4. Frame Drums
Asian, Arabic, Indian and Irish music all use various frame drums. These consist, as a minimum, a frame and a drumhead, traditionally made from animal hide. They can produce a wide variety of tones from deep bass notes (in the centre of the head) and higher pitches rich with overtones (nearer the edge). The frame may have holes or cross-bracing underneath to make for ease of holding - especially important with larger frame drums such as the Irish bodhrán. They can be played with the fingers and hands or sometimes with small sticks or mallets.
The table drum is often played simultaneously by several people. This is a large drum similar in size and shape to a table, with a drumhead stretched across its surface, which may be played with hands or mallets. Because several people can play it together, it is popular in music therapy.
Another relative of the frame drum is the tambourine. This is a small hand drum with one or two heads and sometimes string or animal gut stretched across the head. The instrument spread across Europe around 1500 and has been popular ever since for many reasons, among them its portability. Some tambourines have metal jingles within the frame to enhance the rhythms that are played.
Often used synonymously with the term tambourine is the jingle ring, which is a ring with clips. This type of tambourine doesnt have a drumhead and is played by striking the ring against ones hand or leg or by shaking it rhythmically. These instruments sometimes have a bracket that enables them to be attached to a percussion stand or a drum set and can be played with a stick. The number and type of jingles vary from model to model and the sound varies accordingly.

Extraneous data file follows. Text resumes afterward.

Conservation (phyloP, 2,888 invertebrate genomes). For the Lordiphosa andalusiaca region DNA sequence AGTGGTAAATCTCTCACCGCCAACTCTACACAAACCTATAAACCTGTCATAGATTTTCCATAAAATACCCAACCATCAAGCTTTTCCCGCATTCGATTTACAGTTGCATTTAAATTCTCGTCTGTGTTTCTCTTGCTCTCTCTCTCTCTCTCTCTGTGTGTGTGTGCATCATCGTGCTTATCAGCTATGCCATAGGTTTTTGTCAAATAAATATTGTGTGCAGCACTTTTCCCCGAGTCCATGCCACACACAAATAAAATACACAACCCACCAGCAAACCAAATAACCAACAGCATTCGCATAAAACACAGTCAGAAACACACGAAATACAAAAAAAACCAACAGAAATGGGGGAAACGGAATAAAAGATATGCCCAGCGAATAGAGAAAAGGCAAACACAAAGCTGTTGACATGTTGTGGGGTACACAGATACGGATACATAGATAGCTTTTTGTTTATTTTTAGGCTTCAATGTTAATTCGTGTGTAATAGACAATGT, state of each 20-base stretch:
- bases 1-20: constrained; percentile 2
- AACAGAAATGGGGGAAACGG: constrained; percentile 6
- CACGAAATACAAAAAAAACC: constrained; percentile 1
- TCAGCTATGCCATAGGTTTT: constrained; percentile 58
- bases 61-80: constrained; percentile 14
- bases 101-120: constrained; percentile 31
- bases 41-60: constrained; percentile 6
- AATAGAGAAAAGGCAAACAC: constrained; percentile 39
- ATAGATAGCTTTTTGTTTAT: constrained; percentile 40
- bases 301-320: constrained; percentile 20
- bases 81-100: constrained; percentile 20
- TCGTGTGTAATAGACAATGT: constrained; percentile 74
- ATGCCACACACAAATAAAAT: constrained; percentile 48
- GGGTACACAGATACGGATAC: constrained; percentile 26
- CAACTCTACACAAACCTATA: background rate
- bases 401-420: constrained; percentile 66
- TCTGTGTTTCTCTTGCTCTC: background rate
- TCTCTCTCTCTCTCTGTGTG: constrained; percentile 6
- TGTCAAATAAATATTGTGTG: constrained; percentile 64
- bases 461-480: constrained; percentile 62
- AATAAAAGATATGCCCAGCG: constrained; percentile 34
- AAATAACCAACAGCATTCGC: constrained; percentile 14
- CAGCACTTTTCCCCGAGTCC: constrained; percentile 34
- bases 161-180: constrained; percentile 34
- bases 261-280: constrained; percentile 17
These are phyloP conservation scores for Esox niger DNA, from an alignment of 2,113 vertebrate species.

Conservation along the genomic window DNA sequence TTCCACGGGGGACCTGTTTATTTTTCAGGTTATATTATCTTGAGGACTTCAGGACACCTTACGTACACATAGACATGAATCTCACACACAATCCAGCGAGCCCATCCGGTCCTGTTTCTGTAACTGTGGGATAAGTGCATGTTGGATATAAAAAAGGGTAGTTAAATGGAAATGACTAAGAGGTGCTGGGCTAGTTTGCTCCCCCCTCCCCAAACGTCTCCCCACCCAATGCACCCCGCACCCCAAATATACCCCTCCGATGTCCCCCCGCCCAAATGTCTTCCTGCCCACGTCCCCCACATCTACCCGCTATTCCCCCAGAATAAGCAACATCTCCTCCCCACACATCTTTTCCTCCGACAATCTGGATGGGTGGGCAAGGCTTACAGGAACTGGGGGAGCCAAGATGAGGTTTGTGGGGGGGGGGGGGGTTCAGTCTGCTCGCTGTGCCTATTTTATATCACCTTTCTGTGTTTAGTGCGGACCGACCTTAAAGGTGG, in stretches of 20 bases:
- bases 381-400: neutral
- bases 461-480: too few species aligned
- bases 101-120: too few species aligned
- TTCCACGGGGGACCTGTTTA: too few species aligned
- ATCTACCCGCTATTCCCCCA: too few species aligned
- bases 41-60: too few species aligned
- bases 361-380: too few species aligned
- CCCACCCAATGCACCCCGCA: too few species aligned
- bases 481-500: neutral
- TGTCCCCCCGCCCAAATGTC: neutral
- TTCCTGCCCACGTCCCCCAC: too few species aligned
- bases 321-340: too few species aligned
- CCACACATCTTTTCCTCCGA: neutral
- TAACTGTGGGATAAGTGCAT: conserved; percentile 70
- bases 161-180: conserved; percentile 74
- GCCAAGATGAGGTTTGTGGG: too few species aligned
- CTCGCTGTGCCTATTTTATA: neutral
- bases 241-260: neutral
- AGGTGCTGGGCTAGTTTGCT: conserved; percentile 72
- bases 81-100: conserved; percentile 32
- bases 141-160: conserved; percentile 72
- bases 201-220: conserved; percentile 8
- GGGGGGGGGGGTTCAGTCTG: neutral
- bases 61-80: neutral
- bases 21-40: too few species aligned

The tamborim is another type of frame drum used in salsa music. These drums are small (14 18cm) and usually made of metal to support the tightly stretched head. It is the highest percussion instrument of the batucada. The tamborim is often hand-held and played with fingers or a small timbale stick that bounces over the head in a whipping motion enabling surprisingly fast tempos. As with all frame drums, percussionists can vary the tones by muffling or pressing the head to change its pitch. Sometimes the drum is spun back and forth to aid playing fast tempos or to create other musical effects.